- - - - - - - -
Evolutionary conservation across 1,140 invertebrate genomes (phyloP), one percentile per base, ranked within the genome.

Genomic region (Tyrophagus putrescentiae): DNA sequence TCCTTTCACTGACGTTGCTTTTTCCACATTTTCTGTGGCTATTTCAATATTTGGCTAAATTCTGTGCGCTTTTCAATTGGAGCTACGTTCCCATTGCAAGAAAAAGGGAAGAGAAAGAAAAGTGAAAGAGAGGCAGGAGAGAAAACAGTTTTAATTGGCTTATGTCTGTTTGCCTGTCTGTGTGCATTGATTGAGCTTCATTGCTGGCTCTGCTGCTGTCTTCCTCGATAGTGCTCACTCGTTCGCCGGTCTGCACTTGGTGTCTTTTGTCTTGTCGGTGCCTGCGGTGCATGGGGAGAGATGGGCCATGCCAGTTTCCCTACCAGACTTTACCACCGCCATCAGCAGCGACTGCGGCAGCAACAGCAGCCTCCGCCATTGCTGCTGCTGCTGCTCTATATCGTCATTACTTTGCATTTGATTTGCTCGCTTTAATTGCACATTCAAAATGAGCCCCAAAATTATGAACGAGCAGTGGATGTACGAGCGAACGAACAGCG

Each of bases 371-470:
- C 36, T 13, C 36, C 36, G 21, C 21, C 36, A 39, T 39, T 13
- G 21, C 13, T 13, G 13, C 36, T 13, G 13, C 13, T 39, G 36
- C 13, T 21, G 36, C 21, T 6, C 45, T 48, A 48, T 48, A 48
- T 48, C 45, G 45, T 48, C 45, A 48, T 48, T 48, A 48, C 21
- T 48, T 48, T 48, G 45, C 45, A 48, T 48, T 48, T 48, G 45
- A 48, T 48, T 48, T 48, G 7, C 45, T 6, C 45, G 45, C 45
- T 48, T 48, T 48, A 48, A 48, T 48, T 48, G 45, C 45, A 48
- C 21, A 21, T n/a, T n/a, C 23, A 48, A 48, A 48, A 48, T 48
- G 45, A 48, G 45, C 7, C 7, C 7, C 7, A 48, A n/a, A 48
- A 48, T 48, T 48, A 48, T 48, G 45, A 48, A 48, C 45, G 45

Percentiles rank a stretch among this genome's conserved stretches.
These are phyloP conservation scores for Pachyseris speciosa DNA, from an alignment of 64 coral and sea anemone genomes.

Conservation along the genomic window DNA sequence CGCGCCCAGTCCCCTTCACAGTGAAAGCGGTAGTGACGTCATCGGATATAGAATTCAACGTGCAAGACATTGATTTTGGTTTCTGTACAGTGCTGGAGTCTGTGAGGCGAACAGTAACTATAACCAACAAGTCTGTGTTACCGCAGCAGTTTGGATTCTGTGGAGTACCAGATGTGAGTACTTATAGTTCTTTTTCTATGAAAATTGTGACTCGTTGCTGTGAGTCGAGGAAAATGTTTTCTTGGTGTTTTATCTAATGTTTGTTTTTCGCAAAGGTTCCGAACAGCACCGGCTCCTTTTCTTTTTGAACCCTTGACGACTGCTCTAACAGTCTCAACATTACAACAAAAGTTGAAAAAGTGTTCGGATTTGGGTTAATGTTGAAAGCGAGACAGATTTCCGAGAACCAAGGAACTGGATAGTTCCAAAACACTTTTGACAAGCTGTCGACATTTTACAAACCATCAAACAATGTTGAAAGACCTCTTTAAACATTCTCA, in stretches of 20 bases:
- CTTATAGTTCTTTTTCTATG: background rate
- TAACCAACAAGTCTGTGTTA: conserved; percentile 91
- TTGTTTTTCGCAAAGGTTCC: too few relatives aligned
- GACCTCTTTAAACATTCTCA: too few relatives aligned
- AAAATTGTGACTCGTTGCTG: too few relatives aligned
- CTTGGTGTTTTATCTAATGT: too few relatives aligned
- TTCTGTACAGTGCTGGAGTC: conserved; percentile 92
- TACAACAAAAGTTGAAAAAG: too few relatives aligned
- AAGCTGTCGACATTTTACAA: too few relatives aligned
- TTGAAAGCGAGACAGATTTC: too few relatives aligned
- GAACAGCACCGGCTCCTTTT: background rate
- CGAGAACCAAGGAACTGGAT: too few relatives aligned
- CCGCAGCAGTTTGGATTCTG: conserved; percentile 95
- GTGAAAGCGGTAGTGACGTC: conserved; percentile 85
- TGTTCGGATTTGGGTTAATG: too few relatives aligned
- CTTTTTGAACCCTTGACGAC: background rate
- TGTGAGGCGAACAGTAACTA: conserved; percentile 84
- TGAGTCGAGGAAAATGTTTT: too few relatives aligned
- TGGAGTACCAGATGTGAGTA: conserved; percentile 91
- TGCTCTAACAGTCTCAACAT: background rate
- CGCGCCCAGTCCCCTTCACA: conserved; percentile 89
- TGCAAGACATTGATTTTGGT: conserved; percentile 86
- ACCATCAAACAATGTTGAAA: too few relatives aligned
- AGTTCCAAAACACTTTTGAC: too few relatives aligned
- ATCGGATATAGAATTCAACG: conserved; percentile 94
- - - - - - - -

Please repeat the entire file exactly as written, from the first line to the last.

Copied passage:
Evolutionary conservation across 1,140 invertebrate genomes (phyloP), one percentile per base, ranked within the genome.

Genomic region (Tyrophagus putrescentiae): DNA sequence TCCTTTCACTGACGTTGCTTTTTCCACATTTTCTGTGGCTATTTCAATATTTGGCTAAATTCTGTGCGCTTTTCAATTGGAGCTACGTTCCCATTGCAAGAAAAAGGGAAGAGAAAGAAAAGTGAAAGAGAGGCAGGAGAGAAAACAGTTTTAATTGGCTTATGTCTGTTTGCCTGTCTGTGTGCATTGATTGAGCTTCATTGCTGGCTCTGCTGCTGTCTTCCTCGATAGTGCTCACTCGTTCGCCGGTCTGCACTTGGTGTCTTTTGTCTTGTCGGTGCCTGCGGTGCATGGGGAGAGATGGGCCATGCCAGTTTCCCTACCAGACTTTACCACCGCCATCAGCAGCGACTGCGGCAGCAACAGCAGCCTCCGCCATTGCTGCTGCTGCTGCTCTATATCGTCATTACTTTGCATTTGATTTGCTCGCTTTAATTGCACATTCAAAATGAGCCCCAAAATTATGAACGAGCAGTGGATGTACGAGCGAACGAACAGCG

Each of bases 371-470:
- C 36, T 13, C 36, C 36, G 21, C 21, C 36, A 39, T 39, T 13
- G 21, C 13, T 13, G 13, C 36, T 13, G 13, C 13, T 39, G 36
- C 13, T 21, G 36, C 21, T 6, C 45, T 48, A 48, T 48, A 48
- T 48, C 45, G 45, T 48, C 45, A 48, T 48, T 48, A 48, C 21
- T 48, T 48, T 48, G 45, C 45, A 48, T 48, T 48, T 48, G 45
- A 48, T 48, T 48, T 48, G 7, C 45, T 6, C 45, G 45, C 45
- T 48, T 48, T 48, A 48, A 48, T 48, T 48, G 45, C 45, A 48
- C 21, A 21, T n/a, T n/a, C 23, A 48, A 48, A 48, A 48, T 48
- G 45, A 48, G 45, C 7, C 7, C 7, C 7, A 48, A n/a, A 48
- A 48, T 48, T 48, A 48, T 48, G 45, A 48, A 48, C 45, G 45

Percentiles rank a stretch among this genome's conserved stretches.
These are phyloP conservation scores for Pachyseris speciosa DNA, from an alignment of 64 coral and sea anemone genomes.

Conservation along the genomic window DNA sequence CGCGCCCAGTCCCCTTCACAGTGAAAGCGGTAGTGACGTCATCGGATATAGAATTCAACGTGCAAGACATTGATTTTGGTTTCTGTACAGTGCTGGAGTCTGTGAGGCGAACAGTAACTATAACCAACAAGTCTGTGTTACCGCAGCAGTTTGGATTCTGTGGAGTACCAGATGTGAGTACTTATAGTTCTTTTTCTATGAAAATTGTGACTCGTTGCTGTGAGTCGAGGAAAATGTTTTCTTGGTGTTTTATCTAATGTTTGTTTTTCGCAAAGGTTCCGAACAGCACCGGCTCCTTTTCTTTTTGAACCCTTGACGACTGCTCTAACAGTCTCAACATTACAACAAAAGTTGAAAAAGTGTTCGGATTTGGGTTAATGTTGAAAGCGAGACAGATTTCCGAGAACCAAGGAACTGGATAGTTCCAAAACACTTTTGACAAGCTGTCGACATTTTACAAACCATCAAACAATGTTGAAAGACCTCTTTAAACATTCTCA, in stretches of 20 bases:
- CTTATAGTTCTTTTTCTATG: background rate
- TAACCAACAAGTCTGTGTTA: conserved; percentile 91
- TTGTTTTTCGCAAAGGTTCC: too few relatives aligned
- GACCTCTTTAAACATTCTCA: too few relatives aligned
- AAAATTGTGACTCGTTGCTG: too few relatives aligned
- CTTGGTGTTTTATCTAATGT: too few relatives aligned
- TTCTGTACAGTGCTGGAGTC: conserved; percentile 92
- TACAACAAAAGTTGAAAAAG: too few relatives aligned
- AAGCTGTCGACATTTTACAA: too few relatives aligned
- TTGAAAGCGAGACAGATTTC: too few relatives aligned
- GAACAGCACCGGCTCCTTTT: background rate
- CGAGAACCAAGGAACTGGAT: too few relatives aligned
- CCGCAGCAGTTTGGATTCTG: conserved; percentile 95
- GTGAAAGCGGTAGTGACGTC: conserved; percentile 85
- TGTTCGGATTTGGGTTAATG: too few relatives aligned
- CTTTTTGAACCCTTGACGAC: background rate
- TGTGAGGCGAACAGTAACTA: conserved; percentile 84
- TGAGTCGAGGAAAATGTTTT: too few relatives aligned
- TGGAGTACCAGATGTGAGTA: conserved; percentile 91
- TGCTCTAACAGTCTCAACAT: background rate
- CGCGCCCAGTCCCCTTCACA: conserved; percentile 89
- TGCAAGACATTGATTTTGGT: conserved; percentile 86
- ACCATCAAACAATGTTGAAA: too few relatives aligned
- AGTTCCAAAACACTTTTGAC: too few relatives aligned
- ATCGGATATAGAATTCAACG: conserved; percentile 94